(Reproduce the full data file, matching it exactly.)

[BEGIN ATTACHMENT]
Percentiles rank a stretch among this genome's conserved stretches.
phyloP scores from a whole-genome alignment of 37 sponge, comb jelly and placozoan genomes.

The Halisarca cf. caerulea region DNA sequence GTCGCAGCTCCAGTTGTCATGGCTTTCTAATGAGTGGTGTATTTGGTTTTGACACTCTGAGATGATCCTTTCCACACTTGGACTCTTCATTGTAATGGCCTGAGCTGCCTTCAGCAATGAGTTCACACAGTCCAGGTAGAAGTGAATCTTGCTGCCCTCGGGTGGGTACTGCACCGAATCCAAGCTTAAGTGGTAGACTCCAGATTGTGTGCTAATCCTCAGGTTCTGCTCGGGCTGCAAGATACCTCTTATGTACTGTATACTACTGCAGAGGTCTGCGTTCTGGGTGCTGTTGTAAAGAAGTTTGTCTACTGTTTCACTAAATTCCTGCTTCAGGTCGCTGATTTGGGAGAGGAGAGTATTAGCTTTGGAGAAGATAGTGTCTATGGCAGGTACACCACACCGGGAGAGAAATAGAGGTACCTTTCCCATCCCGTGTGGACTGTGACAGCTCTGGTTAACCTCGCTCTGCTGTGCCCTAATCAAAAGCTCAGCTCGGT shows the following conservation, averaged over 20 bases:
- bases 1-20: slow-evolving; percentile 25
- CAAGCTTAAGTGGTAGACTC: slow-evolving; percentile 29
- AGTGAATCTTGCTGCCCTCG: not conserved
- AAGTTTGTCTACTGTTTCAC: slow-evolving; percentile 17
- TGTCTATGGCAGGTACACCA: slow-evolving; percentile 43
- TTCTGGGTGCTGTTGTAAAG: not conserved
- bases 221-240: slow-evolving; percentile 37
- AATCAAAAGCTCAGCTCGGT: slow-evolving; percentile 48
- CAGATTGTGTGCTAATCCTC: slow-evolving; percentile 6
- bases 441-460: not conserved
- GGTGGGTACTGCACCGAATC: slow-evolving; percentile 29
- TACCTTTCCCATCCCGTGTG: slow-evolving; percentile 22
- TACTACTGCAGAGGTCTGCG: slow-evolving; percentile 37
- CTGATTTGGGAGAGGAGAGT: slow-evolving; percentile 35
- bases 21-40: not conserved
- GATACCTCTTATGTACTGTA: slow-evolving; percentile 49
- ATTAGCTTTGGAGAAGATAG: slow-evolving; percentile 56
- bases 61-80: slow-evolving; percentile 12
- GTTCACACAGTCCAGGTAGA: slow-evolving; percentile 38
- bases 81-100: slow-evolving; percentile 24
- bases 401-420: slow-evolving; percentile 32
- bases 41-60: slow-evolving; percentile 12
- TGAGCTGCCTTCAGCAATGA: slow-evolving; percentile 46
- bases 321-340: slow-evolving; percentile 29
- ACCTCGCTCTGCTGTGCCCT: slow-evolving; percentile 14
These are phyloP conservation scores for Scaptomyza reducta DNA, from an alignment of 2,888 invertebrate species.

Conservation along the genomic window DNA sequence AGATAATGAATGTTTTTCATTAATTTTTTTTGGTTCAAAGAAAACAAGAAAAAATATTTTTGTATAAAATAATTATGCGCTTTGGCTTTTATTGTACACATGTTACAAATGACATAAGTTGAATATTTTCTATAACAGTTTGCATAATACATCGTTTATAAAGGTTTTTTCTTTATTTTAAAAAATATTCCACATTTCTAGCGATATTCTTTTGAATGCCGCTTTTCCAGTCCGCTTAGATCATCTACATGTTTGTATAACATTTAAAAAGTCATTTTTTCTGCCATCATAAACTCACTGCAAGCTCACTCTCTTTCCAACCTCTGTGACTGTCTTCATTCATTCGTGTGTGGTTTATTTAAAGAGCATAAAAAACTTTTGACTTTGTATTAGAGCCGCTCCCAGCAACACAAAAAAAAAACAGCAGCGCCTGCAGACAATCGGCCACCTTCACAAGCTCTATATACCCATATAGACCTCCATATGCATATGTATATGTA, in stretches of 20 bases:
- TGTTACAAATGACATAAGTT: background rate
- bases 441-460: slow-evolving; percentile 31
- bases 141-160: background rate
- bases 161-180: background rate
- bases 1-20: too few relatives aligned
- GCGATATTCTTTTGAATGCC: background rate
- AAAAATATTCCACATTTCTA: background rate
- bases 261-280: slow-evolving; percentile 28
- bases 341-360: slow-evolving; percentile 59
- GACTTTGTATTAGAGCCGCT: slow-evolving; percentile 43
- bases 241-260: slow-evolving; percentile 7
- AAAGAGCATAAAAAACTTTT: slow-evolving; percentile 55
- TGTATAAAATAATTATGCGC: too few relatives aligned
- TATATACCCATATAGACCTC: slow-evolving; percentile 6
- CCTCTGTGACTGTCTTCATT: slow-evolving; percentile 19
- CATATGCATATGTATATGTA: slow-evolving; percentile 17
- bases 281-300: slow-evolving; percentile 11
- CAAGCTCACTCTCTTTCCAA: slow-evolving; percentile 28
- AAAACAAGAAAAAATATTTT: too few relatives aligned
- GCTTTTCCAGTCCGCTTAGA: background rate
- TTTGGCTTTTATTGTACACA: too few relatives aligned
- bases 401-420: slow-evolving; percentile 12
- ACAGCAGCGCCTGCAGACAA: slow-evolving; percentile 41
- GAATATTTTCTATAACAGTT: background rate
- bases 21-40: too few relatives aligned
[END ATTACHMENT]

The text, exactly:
Percentiles rank a stretch among this genome's conserved stretches.
phyloP scores from a whole-genome alignment of 37 sponge, comb jelly and placozoan genomes.

The Halisarca cf. caerulea region DNA sequence GTCGCAGCTCCAGTTGTCATGGCTTTCTAATGAGTGGTGTATTTGGTTTTGACACTCTGAGATGATCCTTTCCACACTTGGACTCTTCATTGTAATGGCCTGAGCTGCCTTCAGCAATGAGTTCACACAGTCCAGGTAGAAGTGAATCTTGCTGCCCTCGGGTGGGTACTGCACCGAATCCAAGCTTAAGTGGTAGACTCCAGATTGTGTGCTAATCCTCAGGTTCTGCTCGGGCTGCAAGATACCTCTTATGTACTGTATACTACTGCAGAGGTCTGCGTTCTGGGTGCTGTTGTAAAGAAGTTTGTCTACTGTTTCACTAAATTCCTGCTTCAGGTCGCTGATTTGGGAGAGGAGAGTATTAGCTTTGGAGAAGATAGTGTCTATGGCAGGTACACCACACCGGGAGAGAAATAGAGGTACCTTTCCCATCCCGTGTGGACTGTGACAGCTCTGGTTAACCTCGCTCTGCTGTGCCCTAATCAAAAGCTCAGCTCGGT shows the following conservation, averaged over 20 bases:
- bases 1-20: slow-evolving; percentile 25
- CAAGCTTAAGTGGTAGACTC: slow-evolving; percentile 29
- AGTGAATCTTGCTGCCCTCG: not conserved
- AAGTTTGTCTACTGTTTCAC: slow-evolving; percentile 17
- TGTCTATGGCAGGTACACCA: slow-evolving; percentile 43
- TTCTGGGTGCTGTTGTAAAG: not conserved
- bases 221-240: slow-evolving; percentile 37
- AATCAAAAGCTCAGCTCGGT: slow-evolving; percentile 48
- CAGATTGTGTGCTAATCCTC: slow-evolving; percentile 6
- bases 441-460: not conserved
- GGTGGGTACTGCACCGAATC: slow-evolving; percentile 29
- TACCTTTCCCATCCCGTGTG: slow-evolving; percentile 22
- TACTACTGCAGAGGTCTGCG: slow-evolving; percentile 37
- CTGATTTGGGAGAGGAGAGT: slow-evolving; percentile 35
- bases 21-40: not conserved
- GATACCTCTTATGTACTGTA: slow-evolving; percentile 49
- ATTAGCTTTGGAGAAGATAG: slow-evolving; percentile 56
- bases 61-80: slow-evolving; percentile 12
- GTTCACACAGTCCAGGTAGA: slow-evolving; percentile 38
- bases 81-100: slow-evolving; percentile 24
- bases 401-420: slow-evolving; percentile 32
- bases 41-60: slow-evolving; percentile 12
- TGAGCTGCCTTCAGCAATGA: slow-evolving; percentile 46
- bases 321-340: slow-evolving; percentile 29
- ACCTCGCTCTGCTGTGCCCT: slow-evolving; percentile 14
These are phyloP conservation scores for Scaptomyza reducta DNA, from an alignment of 2,888 invertebrate species.

Conservation along the genomic window DNA sequence AGATAATGAATGTTTTTCATTAATTTTTTTTGGTTCAAAGAAAACAAGAAAAAATATTTTTGTATAAAATAATTATGCGCTTTGGCTTTTATTGTACACATGTTACAAATGACATAAGTTGAATATTTTCTATAACAGTTTGCATAATACATCGTTTATAAAGGTTTTTTCTTTATTTTAAAAAATATTCCACATTTCTAGCGATATTCTTTTGAATGCCGCTTTTCCAGTCCGCTTAGATCATCTACATGTTTGTATAACATTTAAAAAGTCATTTTTTCTGCCATCATAAACTCACTGCAAGCTCACTCTCTTTCCAACCTCTGTGACTGTCTTCATTCATTCGTGTGTGGTTTATTTAAAGAGCATAAAAAACTTTTGACTTTGTATTAGAGCCGCTCCCAGCAACACAAAAAAAAAACAGCAGCGCCTGCAGACAATCGGCCACCTTCACAAGCTCTATATACCCATATAGACCTCCATATGCATATGTATATGTA, in stretches of 20 bases:
- TGTTACAAATGACATAAGTT: background rate
- bases 441-460: slow-evolving; percentile 31
- bases 141-160: background rate
- bases 161-180: background rate
- bases 1-20: too few relatives aligned
- GCGATATTCTTTTGAATGCC: background rate
- AAAAATATTCCACATTTCTA: background rate
- bases 261-280: slow-evolving; percentile 28
- bases 341-360: slow-evolving; percentile 59
- GACTTTGTATTAGAGCCGCT: slow-evolving; percentile 43
- bases 241-260: slow-evolving; percentile 7
- AAAGAGCATAAAAAACTTTT: slow-evolving; percentile 55
- TGTATAAAATAATTATGCGC: too few relatives aligned
- TATATACCCATATAGACCTC: slow-evolving; percentile 6
- CCTCTGTGACTGTCTTCATT: slow-evolving; percentile 19
- CATATGCATATGTATATGTA: slow-evolving; percentile 17
- bases 281-300: slow-evolving; percentile 11
- CAAGCTCACTCTCTTTCCAA: slow-evolving; percentile 28
- AAAACAAGAAAAAATATTTT: too few relatives aligned
- GCTTTTCCAGTCCGCTTAGA: background rate
- TTTGGCTTTTATTGTACACA: too few relatives aligned
- bases 401-420: slow-evolving; percentile 12
- ACAGCAGCGCCTGCAGACAA: slow-evolving; percentile 41
- GAATATTTTCTATAACAGTT: background rate
- bases 21-40: too few relatives aligned